The ‘resignation’ of four-time Karnataka Chief Minister B S Yediyurappa, nearly two years before his term was set to end, marks the end of an era not just in Karnataka politics but in the history of the Bharatiya Janata Party. At 78, Yediyurappa has had over half-a-century of association with the Rashtriya Swayamsevak Sangh. He has been a veteran who not only witnessed the transformation of the erstwhile Jana Sangh into the BJP but has played a key part in ensuring that the BJP was transformed into a meaningful political force in Karnataka, capable of winning elections and coming into power on its own.
First elected to the Karnataka legislative assembly back in 1983, he has been a key figure in state politics, either as chief minister or leader of the opposition, a post he has held three times. Other than a short stint in Delhi as a member of Parliament in 2014, when Narendra Modi swept the BJP to power at the Centre, he has been at the centre of political calculations, often proving to be as much of a thorn in the BJP’s flesh as the opposition’s.
Despite many ups and downs, and frequent rebellions within the ranks, Yediyurappa had managed to out-manoeuvre his opponents and force a comeback. The last time he was eased out, in 2012, he had defiantly launched his own party and staged a ‘ghar wapsi’ on his own terms. In fact, the BJP would not be ruling Karnataka – its only bastion in the south – today, if it hadn’t been for his skill in engineering defections from the Congress.
By making Yediyurappa leave quietly – he even ‘thanked’ the BJP high command for letting him work for two years, the party has sent two important messages, not just to its workers and supporters in Karnataka but to the entire party organisation around the country, particularly its regional leaders. That message is that it is now the central leadership of Narendra Modi and Amit Shah who will be calling all the shots and deciding who gets to play what kind of role, whether at the state or the Centre.
In many ways, Yediyurappa’s exit marks the end of the end of the Vajpayee-Advani era in the BJP. Apart from Madhya Pradesh Chief Minister Shivraj Singh Chouhan, Yediyurappa was the only other BJP chief minister with a strong personal following in his own state, who was capable of winning elections on his own power without depending on Narendra Modi’s vote-pulling power.
Although a lifelong member of the RSS, Yediyurappa was a consummate player of political calculus, leveraging his position as the tallest leader of the politically powerful Lingayat community and its network of religious institutions, to build an alliance with other communities, particularly Dalits and OBCs. In fact, religious leaders of the Lingayat community had made clear their displeasure to the BJP high command at the attempts to dislodge Yediyurappa.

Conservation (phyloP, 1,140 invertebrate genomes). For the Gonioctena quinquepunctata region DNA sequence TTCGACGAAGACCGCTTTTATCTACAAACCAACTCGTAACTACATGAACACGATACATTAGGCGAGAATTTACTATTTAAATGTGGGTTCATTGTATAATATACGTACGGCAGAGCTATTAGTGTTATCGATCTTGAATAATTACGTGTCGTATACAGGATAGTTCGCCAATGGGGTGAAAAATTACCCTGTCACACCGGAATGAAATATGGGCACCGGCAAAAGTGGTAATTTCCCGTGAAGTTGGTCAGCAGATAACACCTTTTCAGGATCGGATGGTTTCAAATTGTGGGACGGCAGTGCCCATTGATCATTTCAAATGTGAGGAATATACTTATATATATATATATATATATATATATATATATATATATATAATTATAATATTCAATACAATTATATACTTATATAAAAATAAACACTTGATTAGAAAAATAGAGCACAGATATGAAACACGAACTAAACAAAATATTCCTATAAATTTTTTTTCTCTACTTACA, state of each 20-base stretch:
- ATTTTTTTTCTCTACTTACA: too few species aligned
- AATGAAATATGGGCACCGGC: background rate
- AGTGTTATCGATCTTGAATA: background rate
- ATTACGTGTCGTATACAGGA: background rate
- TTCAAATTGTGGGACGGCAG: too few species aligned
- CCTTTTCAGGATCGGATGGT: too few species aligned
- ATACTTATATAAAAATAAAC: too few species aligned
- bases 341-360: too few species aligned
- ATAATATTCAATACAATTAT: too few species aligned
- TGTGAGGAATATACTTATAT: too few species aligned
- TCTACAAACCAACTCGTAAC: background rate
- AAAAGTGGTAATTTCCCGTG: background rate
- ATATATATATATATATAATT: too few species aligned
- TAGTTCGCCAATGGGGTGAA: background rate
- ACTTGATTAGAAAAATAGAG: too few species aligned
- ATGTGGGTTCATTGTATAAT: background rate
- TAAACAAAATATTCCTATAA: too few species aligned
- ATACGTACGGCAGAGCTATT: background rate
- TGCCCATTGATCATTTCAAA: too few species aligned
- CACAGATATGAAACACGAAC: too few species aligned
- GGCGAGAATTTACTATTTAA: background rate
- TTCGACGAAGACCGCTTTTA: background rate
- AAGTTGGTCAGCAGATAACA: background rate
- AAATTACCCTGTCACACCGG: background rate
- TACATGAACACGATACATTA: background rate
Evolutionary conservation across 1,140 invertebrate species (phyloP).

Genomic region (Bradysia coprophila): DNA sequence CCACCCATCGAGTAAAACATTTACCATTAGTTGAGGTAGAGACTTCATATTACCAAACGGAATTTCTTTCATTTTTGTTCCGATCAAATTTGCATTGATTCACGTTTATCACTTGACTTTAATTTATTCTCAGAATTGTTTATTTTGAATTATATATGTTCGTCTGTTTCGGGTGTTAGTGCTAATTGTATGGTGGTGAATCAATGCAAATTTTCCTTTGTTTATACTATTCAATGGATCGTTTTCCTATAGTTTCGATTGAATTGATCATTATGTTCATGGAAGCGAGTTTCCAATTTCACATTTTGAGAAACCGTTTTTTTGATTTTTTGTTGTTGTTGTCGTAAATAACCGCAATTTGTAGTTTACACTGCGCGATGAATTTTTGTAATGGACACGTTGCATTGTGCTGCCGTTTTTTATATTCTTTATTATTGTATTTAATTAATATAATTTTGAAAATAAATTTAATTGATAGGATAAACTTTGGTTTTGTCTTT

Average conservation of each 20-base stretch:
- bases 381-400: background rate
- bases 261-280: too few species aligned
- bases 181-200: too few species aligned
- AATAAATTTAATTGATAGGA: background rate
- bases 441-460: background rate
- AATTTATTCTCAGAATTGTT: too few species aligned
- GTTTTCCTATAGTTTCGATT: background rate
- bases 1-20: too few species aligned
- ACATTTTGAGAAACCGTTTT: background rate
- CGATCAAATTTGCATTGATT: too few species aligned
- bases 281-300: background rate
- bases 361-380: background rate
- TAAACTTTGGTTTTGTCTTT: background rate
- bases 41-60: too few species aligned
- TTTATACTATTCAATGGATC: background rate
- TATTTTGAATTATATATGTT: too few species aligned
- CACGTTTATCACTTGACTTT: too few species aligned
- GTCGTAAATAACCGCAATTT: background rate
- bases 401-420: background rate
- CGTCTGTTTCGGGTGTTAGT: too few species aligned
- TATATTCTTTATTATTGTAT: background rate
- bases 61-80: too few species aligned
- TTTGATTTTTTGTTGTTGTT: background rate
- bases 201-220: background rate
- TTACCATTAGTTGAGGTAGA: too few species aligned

That the BJP has gone ahead with this risky bet – Yediyurappa may have gone quietly but not willingly, and despite his age, is still active in politics – shows the Modi-Shah duo’s urgency in reshaping the party at the state-level before the next Lok Sabha elections in 2024. The BJP clearly wants a new face to lead it in the next state and Parliament elections.
Yediyurappa’s exit marks the end of the powerful regional leader in BJP, to be replaced by other leaders who will be beholden to the central command for their position in office. But finding someone with Yediyurappa’s political cunning and ability to shrug off setbacks – he even managed a triumphant comeback after being jailed on corruption charges – will be tough for the BJP. Choosing a leader outside the powerful Lingayat community may also erode its political currency in the state, although the other dominant caste, the Vokkaligas, have been chafing under the dominion of the Lingayats.
It remains to be seen what kind of price the outgoing chief minister has managed to extract from the party leadership for his ‘quiet’ exit. He has, of course, been pushing the cause of his son B Y Vijayendra. In fact, it was Vijayendra’s rise as the power behind the throne which led to the current revolt by the anti-Yediyurappa faction in the BJP. In fact, the induction of his close associate Shobha Karandlaje into the Union council of ministers was widely seen as a measure to appease him.
It may be too early to write Yediyurappa’s political obituary but the legacy he leaves behind is at best mixed. Corruption allegations have dogged his four stints in office, not even one of which he managed to complete. His closeness to the notorious Reddy brothers of Bellary, and his alleged involvement in land and mining deals have been a black mark against a party which has tried to project the image of being a corruption fighter. On the other hand, Yediyurappa can be credited with the invention of ‘Operation Lotus’, engineering defections and toppling opposition governments, which the BJP has used to good effect elsewhere.
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